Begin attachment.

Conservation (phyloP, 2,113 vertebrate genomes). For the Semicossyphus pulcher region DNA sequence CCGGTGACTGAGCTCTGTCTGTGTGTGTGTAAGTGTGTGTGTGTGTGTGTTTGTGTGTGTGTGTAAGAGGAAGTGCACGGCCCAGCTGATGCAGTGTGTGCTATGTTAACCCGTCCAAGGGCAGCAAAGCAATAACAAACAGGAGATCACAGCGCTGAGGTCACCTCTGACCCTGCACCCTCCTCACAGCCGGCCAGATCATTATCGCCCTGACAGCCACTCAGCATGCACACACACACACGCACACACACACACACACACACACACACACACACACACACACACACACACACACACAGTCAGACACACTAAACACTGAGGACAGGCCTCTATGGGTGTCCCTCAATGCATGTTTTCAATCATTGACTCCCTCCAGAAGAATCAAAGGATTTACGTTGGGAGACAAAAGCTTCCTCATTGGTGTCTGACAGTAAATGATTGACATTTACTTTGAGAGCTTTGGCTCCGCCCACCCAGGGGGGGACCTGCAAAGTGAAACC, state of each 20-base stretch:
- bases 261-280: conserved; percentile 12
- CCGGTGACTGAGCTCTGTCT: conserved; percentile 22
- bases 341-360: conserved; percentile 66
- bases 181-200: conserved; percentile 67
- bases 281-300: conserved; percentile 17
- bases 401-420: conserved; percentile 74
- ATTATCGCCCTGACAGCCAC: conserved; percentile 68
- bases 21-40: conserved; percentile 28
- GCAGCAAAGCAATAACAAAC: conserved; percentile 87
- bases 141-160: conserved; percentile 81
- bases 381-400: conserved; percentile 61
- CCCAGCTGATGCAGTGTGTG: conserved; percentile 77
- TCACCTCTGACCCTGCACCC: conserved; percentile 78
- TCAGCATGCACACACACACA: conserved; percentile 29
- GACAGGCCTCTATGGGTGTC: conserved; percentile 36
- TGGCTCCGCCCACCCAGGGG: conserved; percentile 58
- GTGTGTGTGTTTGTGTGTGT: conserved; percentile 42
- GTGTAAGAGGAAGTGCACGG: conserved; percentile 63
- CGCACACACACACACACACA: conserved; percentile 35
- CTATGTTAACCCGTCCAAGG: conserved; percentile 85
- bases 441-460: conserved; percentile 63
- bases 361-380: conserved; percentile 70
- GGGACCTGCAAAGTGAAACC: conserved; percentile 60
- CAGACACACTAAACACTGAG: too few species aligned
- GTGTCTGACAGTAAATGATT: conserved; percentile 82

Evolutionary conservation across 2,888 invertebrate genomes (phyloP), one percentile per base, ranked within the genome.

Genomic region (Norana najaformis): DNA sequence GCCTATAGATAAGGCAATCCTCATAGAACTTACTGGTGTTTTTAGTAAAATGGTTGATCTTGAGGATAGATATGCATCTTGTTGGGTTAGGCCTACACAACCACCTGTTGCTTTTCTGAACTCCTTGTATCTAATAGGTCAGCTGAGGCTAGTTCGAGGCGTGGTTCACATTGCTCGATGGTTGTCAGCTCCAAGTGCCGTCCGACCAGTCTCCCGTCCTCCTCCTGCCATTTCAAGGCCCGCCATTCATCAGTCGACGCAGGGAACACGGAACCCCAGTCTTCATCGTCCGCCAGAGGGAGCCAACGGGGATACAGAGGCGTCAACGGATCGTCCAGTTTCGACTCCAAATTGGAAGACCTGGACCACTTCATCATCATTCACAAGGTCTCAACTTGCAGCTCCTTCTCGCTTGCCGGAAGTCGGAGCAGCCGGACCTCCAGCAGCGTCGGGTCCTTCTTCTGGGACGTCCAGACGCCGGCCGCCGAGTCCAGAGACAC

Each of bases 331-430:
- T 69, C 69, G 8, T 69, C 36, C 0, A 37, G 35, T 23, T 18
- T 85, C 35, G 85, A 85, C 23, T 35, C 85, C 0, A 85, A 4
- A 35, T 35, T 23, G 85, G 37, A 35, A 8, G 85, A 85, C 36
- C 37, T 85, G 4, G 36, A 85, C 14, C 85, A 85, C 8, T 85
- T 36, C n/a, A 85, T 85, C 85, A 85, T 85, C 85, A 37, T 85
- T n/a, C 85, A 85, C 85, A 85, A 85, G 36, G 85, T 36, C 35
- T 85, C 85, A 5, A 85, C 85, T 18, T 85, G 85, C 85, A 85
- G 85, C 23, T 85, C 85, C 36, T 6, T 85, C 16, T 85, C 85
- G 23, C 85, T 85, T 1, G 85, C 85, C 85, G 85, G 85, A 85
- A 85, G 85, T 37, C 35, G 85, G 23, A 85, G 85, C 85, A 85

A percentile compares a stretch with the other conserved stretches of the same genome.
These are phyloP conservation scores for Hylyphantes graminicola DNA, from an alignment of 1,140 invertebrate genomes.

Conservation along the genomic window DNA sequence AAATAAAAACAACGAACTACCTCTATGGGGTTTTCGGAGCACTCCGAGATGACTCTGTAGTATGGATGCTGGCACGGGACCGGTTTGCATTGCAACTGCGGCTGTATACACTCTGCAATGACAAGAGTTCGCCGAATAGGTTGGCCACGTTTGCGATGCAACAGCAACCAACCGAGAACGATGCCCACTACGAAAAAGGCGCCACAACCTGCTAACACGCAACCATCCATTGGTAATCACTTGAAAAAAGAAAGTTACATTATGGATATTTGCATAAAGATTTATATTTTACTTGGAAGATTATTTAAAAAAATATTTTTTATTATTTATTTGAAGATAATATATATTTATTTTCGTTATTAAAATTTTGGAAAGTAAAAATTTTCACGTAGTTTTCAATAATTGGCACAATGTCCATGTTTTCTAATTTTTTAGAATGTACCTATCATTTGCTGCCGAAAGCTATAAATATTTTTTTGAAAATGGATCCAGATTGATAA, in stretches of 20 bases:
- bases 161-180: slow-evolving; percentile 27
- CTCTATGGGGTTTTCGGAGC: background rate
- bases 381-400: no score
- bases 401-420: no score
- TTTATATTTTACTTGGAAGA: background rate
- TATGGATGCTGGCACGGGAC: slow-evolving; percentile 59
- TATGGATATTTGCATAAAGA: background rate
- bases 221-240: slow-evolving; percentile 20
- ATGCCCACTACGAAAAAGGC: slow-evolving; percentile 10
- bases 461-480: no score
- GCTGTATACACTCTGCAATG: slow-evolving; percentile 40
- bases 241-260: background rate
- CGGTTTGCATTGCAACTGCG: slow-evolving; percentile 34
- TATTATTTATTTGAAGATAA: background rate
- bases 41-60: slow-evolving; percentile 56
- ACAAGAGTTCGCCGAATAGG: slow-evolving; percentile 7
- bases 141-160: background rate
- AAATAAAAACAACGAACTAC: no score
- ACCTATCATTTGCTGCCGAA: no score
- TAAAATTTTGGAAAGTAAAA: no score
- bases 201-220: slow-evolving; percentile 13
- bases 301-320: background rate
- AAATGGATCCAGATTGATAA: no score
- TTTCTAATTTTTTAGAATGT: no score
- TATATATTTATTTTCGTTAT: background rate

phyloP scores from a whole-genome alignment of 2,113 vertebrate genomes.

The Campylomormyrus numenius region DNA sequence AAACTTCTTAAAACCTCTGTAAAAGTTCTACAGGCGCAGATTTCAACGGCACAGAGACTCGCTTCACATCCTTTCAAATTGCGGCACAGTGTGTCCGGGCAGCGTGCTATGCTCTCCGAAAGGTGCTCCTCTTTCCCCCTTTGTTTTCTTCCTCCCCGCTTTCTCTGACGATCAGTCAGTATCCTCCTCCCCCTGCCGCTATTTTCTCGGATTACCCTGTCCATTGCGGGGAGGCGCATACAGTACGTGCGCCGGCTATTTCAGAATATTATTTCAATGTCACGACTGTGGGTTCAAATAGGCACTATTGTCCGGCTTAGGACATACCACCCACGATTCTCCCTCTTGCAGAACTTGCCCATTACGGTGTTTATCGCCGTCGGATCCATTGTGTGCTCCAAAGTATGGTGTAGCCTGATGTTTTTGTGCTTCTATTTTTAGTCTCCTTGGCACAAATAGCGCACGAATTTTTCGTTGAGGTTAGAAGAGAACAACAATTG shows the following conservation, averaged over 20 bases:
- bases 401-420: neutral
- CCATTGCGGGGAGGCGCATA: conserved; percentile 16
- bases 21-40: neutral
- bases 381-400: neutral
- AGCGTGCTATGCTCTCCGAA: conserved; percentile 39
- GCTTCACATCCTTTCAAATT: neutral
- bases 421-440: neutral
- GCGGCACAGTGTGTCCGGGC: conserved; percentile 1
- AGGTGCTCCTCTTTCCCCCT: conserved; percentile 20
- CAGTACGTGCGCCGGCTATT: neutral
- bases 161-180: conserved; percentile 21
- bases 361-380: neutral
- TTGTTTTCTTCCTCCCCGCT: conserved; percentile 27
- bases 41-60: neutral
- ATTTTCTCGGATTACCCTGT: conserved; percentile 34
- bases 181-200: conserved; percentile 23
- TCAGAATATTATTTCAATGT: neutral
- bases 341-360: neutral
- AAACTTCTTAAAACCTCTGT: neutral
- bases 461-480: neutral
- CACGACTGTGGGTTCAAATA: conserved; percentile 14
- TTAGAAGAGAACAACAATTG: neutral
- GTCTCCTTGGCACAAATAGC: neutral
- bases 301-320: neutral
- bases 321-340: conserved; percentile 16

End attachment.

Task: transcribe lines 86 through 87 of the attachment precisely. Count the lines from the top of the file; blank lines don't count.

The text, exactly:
- TCAGAATATTATTTCAATGT: neutral
- bases 341-360: neutral